Kale 1 February 20, 2018 Here is the bottom line for starting spring Kale in the greenhouse.

  1. Fill a small container with moist starting mix or garden soil.
  2. Add Kale seed, about one-fourth inch apart, and one-fourth inch deep. Cover the seeds with vermiculite or soil.
  3. Label the container, mark your calendar or journal with dates to check for seedlings. You should see sprouts in 5 to 17 days.

Mark 9 February 18, 2018 The #NTin2018 (New Testament in 2018) reading today was Mark chapter 9. If you follow me on Instagram, I did a word study on “cloud” from Mark 9:7. I hope you are as jazzed as I was to discover the history of the glory cloud!

If yesterday in Everett, Washington had not been so blue-sky-beautiful, then I would think that today was nice. But it is overcast. I am still lighting candle lanterns in the greenhouse to keep it warm enough for sprouting seedlings, which seems pathetic after all the free radiant heat from yesterday. Such is the life of a cheap (or is that frugal?) subsistence farmer.

Debs… bringing in the humming bird feeders every night, they don’t seem to like sugar water pop-cycles.

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Day 9: Planting Spring Cabbage

Celebrating Ten Hours of Day Time — 2018

Cabbage 3 February 19, 2018 We like the occasional bowl of coleslaw, we like wraps and fish tacos with cabbage; but honestly, we do not eat a lot of cabbage at the The Toy Box Urban Farm. However, when we do eat cabbage, it is because we grew it ourselves.

Cabbage 2 February 19, 2018This spring, I’m only starting 7 soil-blocks of cabbage. Three of red and four of green (or golden) “Acres” cabbage. These are small cabbage heads that do well in the spring.

Plant 2 seeds per cell. Check for sprouts in six to ten days. If both of your seeds in a soil block sprout, you will need to force yourself to clip or pinch one of them off. (I feel your pain).

Soil Blocks February 19, 2018 A few words about soil blocks. We have a recipe for making soil blocks (it came with the soil block tool). It is a healthy mixture of garden soil, sifted compost, peat moss, sand, bone meal (there is a vegan option), worm castings, rock phosphate, garden lime and I forget what else. We mix it up in fall, put it into a large tub with a lid, where it is ready to scoop into a wash tub, add water and make soil blocks. The tool makes neat rows of blocks that fit into a flat. If using a smaller container, like I am, they hold together well enough gently pick up and set into the container you choose.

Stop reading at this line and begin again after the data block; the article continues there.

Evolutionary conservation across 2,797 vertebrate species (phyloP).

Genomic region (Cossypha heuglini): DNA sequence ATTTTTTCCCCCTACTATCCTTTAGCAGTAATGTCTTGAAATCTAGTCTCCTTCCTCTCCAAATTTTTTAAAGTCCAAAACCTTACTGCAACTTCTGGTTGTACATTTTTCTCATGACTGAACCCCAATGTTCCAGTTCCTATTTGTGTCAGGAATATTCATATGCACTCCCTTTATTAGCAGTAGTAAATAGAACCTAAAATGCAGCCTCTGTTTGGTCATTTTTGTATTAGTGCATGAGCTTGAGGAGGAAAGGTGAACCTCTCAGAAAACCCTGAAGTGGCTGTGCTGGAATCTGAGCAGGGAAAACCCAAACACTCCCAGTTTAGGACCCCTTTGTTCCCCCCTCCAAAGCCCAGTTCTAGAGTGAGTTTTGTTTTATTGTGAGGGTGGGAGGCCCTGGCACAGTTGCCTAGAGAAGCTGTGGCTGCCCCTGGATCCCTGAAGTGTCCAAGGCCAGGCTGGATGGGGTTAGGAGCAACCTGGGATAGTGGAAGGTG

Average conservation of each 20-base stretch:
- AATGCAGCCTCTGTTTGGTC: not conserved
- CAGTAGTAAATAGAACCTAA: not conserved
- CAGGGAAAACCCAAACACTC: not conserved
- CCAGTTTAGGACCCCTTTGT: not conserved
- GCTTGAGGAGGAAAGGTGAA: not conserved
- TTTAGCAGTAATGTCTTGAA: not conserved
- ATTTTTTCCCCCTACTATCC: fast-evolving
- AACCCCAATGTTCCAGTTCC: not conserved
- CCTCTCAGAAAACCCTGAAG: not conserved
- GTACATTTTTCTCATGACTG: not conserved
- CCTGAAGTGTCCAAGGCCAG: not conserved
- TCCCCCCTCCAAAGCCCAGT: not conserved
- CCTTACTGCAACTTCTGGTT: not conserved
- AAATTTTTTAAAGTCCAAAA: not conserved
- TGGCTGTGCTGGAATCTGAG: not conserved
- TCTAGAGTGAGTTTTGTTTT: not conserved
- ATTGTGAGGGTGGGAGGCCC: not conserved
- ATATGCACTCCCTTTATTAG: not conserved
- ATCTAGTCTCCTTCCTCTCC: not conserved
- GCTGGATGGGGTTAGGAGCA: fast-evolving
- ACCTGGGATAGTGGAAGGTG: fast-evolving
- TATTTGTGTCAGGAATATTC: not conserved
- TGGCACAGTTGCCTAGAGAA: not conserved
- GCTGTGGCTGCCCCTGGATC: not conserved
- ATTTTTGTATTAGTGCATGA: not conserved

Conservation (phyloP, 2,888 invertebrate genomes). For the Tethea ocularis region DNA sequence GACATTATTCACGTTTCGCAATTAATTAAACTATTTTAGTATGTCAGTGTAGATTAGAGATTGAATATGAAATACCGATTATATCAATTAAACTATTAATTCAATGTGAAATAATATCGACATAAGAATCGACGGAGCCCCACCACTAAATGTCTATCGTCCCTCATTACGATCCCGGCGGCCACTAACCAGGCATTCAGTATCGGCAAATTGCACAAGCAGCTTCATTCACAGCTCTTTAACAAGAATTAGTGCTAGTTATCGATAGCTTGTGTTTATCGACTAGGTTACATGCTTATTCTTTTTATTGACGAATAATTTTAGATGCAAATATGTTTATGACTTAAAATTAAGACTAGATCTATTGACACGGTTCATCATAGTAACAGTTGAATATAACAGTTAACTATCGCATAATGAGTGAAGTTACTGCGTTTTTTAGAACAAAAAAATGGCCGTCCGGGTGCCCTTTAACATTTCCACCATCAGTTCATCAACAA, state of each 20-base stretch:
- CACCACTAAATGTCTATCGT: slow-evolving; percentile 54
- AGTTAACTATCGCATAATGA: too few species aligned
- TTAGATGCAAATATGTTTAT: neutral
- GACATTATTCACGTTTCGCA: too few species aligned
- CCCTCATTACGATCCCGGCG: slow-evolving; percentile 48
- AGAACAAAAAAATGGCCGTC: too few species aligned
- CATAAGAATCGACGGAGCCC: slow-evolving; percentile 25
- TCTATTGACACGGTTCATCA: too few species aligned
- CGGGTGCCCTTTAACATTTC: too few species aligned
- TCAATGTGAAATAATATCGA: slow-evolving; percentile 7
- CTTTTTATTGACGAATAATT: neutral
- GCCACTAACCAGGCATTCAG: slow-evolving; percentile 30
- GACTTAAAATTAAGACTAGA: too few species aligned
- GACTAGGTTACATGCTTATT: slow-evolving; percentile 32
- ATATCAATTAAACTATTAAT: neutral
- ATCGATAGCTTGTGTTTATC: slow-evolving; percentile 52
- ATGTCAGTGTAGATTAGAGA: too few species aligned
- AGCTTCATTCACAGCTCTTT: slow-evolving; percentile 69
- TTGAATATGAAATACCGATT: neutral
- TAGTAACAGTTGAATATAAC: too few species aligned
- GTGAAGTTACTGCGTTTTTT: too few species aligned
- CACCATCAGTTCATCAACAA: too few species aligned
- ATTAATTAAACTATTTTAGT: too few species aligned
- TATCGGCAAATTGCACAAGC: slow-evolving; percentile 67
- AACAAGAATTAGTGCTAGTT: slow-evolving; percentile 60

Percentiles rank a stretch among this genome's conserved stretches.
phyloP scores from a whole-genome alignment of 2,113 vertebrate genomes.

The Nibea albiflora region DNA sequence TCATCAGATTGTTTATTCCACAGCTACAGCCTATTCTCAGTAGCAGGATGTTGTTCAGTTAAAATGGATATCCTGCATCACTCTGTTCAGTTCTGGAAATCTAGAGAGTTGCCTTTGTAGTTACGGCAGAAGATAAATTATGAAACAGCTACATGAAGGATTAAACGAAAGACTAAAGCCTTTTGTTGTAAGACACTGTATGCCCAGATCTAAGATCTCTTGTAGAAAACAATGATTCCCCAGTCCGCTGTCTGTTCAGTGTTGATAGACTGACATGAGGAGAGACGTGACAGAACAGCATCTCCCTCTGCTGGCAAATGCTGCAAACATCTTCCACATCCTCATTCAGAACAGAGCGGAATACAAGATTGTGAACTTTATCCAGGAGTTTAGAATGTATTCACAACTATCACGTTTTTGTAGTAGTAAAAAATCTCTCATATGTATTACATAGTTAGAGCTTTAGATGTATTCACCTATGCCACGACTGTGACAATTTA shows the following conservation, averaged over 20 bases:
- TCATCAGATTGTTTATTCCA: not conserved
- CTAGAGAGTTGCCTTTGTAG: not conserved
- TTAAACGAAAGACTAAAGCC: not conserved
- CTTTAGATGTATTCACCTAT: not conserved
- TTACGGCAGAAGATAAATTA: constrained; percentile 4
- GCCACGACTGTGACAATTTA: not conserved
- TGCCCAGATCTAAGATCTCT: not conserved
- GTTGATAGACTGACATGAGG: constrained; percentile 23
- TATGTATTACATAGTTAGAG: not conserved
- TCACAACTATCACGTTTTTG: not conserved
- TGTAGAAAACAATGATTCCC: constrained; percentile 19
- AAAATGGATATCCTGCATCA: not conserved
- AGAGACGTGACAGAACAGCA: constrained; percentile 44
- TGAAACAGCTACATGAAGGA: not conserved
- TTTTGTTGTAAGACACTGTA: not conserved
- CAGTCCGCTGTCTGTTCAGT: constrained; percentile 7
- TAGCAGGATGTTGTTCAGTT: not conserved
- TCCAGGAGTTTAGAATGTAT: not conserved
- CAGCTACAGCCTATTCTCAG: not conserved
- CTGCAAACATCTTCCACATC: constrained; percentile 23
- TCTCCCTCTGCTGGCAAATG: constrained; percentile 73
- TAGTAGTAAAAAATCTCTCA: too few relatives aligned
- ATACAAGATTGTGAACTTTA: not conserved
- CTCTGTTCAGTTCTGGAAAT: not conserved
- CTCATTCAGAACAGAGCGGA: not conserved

Cabbage 1 February 19, 2018 In a nut shell (or maybe a soil block) Plant Cabbage:

  1. Make soil blocks, place in chosen container.
  2. Plant 2 seeds in each soil-block (thin to one)
  3. Cover with vermiculite.
  4. Label and cover container or pot.
  5. Expect germination in 6 to 10 days.

That’s it for now. Will you be planting spring cabbage from seed?


Mark 8 February 19, 2018Still freezing cold in the PNW. In my Toy Box green house it was 86 degrees inside. Outside it was 36 degrees. That is 50 degrees warmer from radiant heat. At night the candle lantern keeps the temperature at about the 40 degree mark while it is below freezing outside. The hard part is determining how long the candle will burn and replacing it on time.

Today (2/19/18) in Everett, Washington  37/22 and blue-sky sunny! Sunrise was at 7:09 AM. Ten hours and 29 minutes later it will set at 5:38. Get out and look at the moon tonight, it is breath taking!

Debs… still wearing wool socks and a bunch of sweaters (one of those is wool)

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Day 8; Fennel

Celebrating… because there is nothing better to do on a snowy February Day.

Fennel soil block 2 February 18, 2018
Fennel might be happier if you direct seed it when you plant peas. But the Almighty has said, …let them (man) have dominion over… all the earth… Genesis 1:26  so, in a spirit of dominion over the earth that I am a steward of, I am forcing some fennel in soil blocks, late in February.

Fennel soil block February 18, 2018 Starting fennel in the green house. Fennel will not be happy if you disturb her roots. Remember that when you choose a starting pot.  I use soil blocks. What ever you choose, it should be 1.5 to 2 inches deep.

  1. Plant 3 seeds per block, one-fourth inch deep. Cover seeds with vermiculite. (thin to one per block or pot)